doi = "10.1002/biot.201800111",
language = "English",
volume = "13",
journal = "Biotechnology Journal",
issn = "1860-6768",
publisher = "Wiley - V C H Verlag GmbH & Co. KGaA",
number = "10",

}

CRISPR/Cas9-multiplexed editing of Chinese hamster ovary B4Gal-T1, 2, 3 and 4 Tailors N-Glycan Profiles of Therapeutics and Secreted Host Cell Proteins. / Amann, Thomas; Hansen, Anders Holmgaard; Kol, Stefan; Min Lee, Gyun; Andersen, Mikael Rørdam; Kildegaard, Helene Faustrup.

In: Biotechnology Journal, Vol. 13, No. 10, 1800111 , 2018.

Research output: Contribution to journalJournal articleResearchpeer-review

TY - JOUR

T1 - CRISPR/Cas9-multiplexed editing of Chinese hamster ovary B4Gal-T1, 2, 3 and 4 Tailors N-Glycan Profiles of Therapeutics and Secreted Host Cell Proteins

AU - Amann, Thomas

AU - Hansen, Anders Holmgaard

AU - Kol, Stefan

AU - Min Lee, Gyun

AU - Andersen, Mikael Rørdam

AU - Kildegaard, Helene Faustrup

PY - 2018

Y1 - 2018

N2 - In production of recombinant proteins for biopharmaceuticals, N-glycosylation is often important for protein efficacy and patient safety. IgG with agalactosylated (G0)-N-glycans can improve the activation of the lectin-binding complement system and be advantageous in the therapy of lupus and virus diseases. In this study, the authors aimed to engineer CHO-S cells for the production of proteins with G0-N-glycans by targeting B4Gal-T isoform genes with CRISPR/Cas9. Indel mutations in genes encoding B4Gal-T1, -T2, and -T3 with and without a disrupted B4Gal-T4 sequence resulted in only ≈1% galactosylated N-glycans on total secreted proteins of 3-4 clones per genotype. The authors revealed that B4Gal-T4 is not active in N-glycan galactosylation in CHO-S cells. In the triple-KO clones, transiently expressed erythropoietin (EPO) and rituximab harbored only ≈6% and ≈3% galactosylated N-glycans, respectively. However, simultaneous disruption of B4Gal-T1 and -T3 may decrease cell growth. Altogether, the authors present the advantage of analyzing total secreted protein N-glycans after disrupting galactosyltransferases, followed by expressing recombinant proteins in selected clones with desired N-glycan profiles at a later stage. Furthermore, the authors provide a cell platform that prevalently glycosylates proteins with G0-N-glycans to further study the impact of agalactosylation on different in vitro and in vivo functions of recombinant proteins.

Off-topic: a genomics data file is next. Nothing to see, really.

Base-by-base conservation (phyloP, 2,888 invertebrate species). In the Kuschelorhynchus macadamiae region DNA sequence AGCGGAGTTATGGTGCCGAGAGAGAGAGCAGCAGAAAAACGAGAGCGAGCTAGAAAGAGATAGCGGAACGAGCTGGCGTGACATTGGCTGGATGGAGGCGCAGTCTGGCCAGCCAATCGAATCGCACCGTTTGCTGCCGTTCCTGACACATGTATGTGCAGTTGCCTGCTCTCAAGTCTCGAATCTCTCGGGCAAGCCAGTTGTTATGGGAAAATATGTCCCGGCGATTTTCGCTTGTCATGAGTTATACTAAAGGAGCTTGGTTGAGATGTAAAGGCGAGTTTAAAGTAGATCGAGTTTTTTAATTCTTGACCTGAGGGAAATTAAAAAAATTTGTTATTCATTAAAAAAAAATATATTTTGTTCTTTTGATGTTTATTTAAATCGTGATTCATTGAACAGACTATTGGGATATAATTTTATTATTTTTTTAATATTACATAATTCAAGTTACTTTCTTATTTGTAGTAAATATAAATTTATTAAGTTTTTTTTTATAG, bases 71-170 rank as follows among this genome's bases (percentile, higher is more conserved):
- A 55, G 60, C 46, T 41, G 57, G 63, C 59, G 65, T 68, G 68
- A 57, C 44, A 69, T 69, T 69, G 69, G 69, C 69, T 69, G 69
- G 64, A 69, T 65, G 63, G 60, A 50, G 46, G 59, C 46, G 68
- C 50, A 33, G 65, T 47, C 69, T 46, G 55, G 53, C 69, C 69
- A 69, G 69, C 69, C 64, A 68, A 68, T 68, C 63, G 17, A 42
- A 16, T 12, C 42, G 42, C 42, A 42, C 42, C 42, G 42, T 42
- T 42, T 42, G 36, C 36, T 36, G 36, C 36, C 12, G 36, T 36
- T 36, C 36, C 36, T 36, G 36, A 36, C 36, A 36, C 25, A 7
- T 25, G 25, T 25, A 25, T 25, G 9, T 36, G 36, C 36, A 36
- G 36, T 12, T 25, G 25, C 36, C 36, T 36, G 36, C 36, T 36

AB - In production of recombinant proteins for biopharmaceuticals, N-glycosylation is often important for protein efficacy and patient safety. IgG with agalactosylated (G0)-N-glycans can improve the activation of the lectin-binding complement system and be advantageous in the therapy of lupus and virus diseases. In this study, the authors aimed to engineer CHO-S cells for the production of proteins with G0-N-glycans by targeting B4Gal-T isoform genes with CRISPR/Cas9. Indel mutations in genes encoding B4Gal-T1, -T2, and -T3 with and without a disrupted B4Gal-T4 sequence resulted in only ≈1% galactosylated N-glycans on total secreted proteins of 3-4 clones per genotype. The authors revealed that B4Gal-T4 is not active in N-glycan galactosylation in CHO-S cells. In the triple-KO clones, transiently expressed erythropoietin (EPO) and rituximab harbored only ≈6% and ≈3% galactosylated N-glycans, respectively. However, simultaneous disruption of B4Gal-T1 and -T3 may decrease cell growth. Altogether, the authors present the advantage of analyzing total secreted protein N-glycans after disrupting galactosyltransferases, followed by expressing recombinant proteins in selected clones with desired N-glycan profiles at a later stage. Furthermore, the authors provide a cell platform that prevalently glycosylates proteins with G0-N-glycans to further study the impact of agalactosylation on different in vitro and in vivo functions of recombinant proteins.

KW - Chinese hamster ovary cells

KW - CRISP/Cas9

KW - Erythropoietin

KW - Glycoengineering

KW - Multiplexing

KW - N‐glycosylation

KW - Rituximab

U2 - 10.1002/biot.201800111

DO - 10.1002/biot.201800111

M3 - Journal article

VL - 13

JO - Biotechnology Journal

JF - Biotechnology Journal

SN - 1860-6768

IS - 10

M1 - 1800111

ER -